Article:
Disclaimer: I was provided with a digital copy of this book for free from Random House via NetGalley. All opinions expressed in the review are my own and have not been influenced by Random House or NetGalley.

 

Publication Date: 20 Feburary 2018 by Random HouseFormat: ARC e-book.

Author: Tara Westover web/facebook/@twitter

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the short and tragic life of robert peace by jeff hobbs

The Short and Tragic Life of Robert PeaceAs I work backward through my backlogged book reviews, I now present you with my review of The Short and Tragic Life of Robert Peace: A Brilliant Young Man who Left Newark for the Ivy League by Jeff Hobbs, which is the second book that I finished in 2015 and is my favorite read of the year so far!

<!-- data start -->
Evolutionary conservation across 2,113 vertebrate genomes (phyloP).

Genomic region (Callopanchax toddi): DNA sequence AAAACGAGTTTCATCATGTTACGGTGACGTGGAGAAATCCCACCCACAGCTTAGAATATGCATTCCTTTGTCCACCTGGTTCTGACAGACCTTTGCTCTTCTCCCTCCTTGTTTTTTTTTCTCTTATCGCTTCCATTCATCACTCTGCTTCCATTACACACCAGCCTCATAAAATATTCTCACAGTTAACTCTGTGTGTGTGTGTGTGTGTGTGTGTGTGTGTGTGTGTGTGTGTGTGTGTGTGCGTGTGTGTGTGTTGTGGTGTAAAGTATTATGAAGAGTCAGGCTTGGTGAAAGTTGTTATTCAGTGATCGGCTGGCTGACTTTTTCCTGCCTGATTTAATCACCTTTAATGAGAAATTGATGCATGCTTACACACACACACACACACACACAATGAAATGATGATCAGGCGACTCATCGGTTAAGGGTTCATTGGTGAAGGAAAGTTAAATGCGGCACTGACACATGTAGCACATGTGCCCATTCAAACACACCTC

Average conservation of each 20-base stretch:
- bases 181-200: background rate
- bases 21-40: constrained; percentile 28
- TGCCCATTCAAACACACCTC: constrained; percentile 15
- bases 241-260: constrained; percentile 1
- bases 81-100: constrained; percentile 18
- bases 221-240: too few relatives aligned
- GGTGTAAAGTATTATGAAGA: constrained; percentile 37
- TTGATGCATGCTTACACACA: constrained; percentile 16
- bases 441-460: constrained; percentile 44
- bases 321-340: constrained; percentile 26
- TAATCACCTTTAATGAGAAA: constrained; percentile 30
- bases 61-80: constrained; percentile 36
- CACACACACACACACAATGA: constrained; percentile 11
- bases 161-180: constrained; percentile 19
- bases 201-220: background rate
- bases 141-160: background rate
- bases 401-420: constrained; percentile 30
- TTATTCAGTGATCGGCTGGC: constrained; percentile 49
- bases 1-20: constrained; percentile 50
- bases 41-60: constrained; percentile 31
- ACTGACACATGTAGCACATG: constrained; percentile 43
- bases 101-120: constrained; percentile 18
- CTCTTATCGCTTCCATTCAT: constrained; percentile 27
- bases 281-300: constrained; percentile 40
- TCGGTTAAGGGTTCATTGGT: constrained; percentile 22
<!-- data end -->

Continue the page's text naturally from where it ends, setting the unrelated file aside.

This book is beautifully written — you can tell the author spent countless hours studying the way other successful authors have crafted their timeless sentence structures. The Short and Tragic Life profiles, obviously, the life of Robert Peace from the relationship of his parents prior to Peace’s conception to how his family and friends deal with losing him after his death. The book is written by Peace’s college roommate which lends the book authenticity, but also means that the author inserts himself into the story at times, which can sometimes feel a bit awkward, but is completely understandable in context.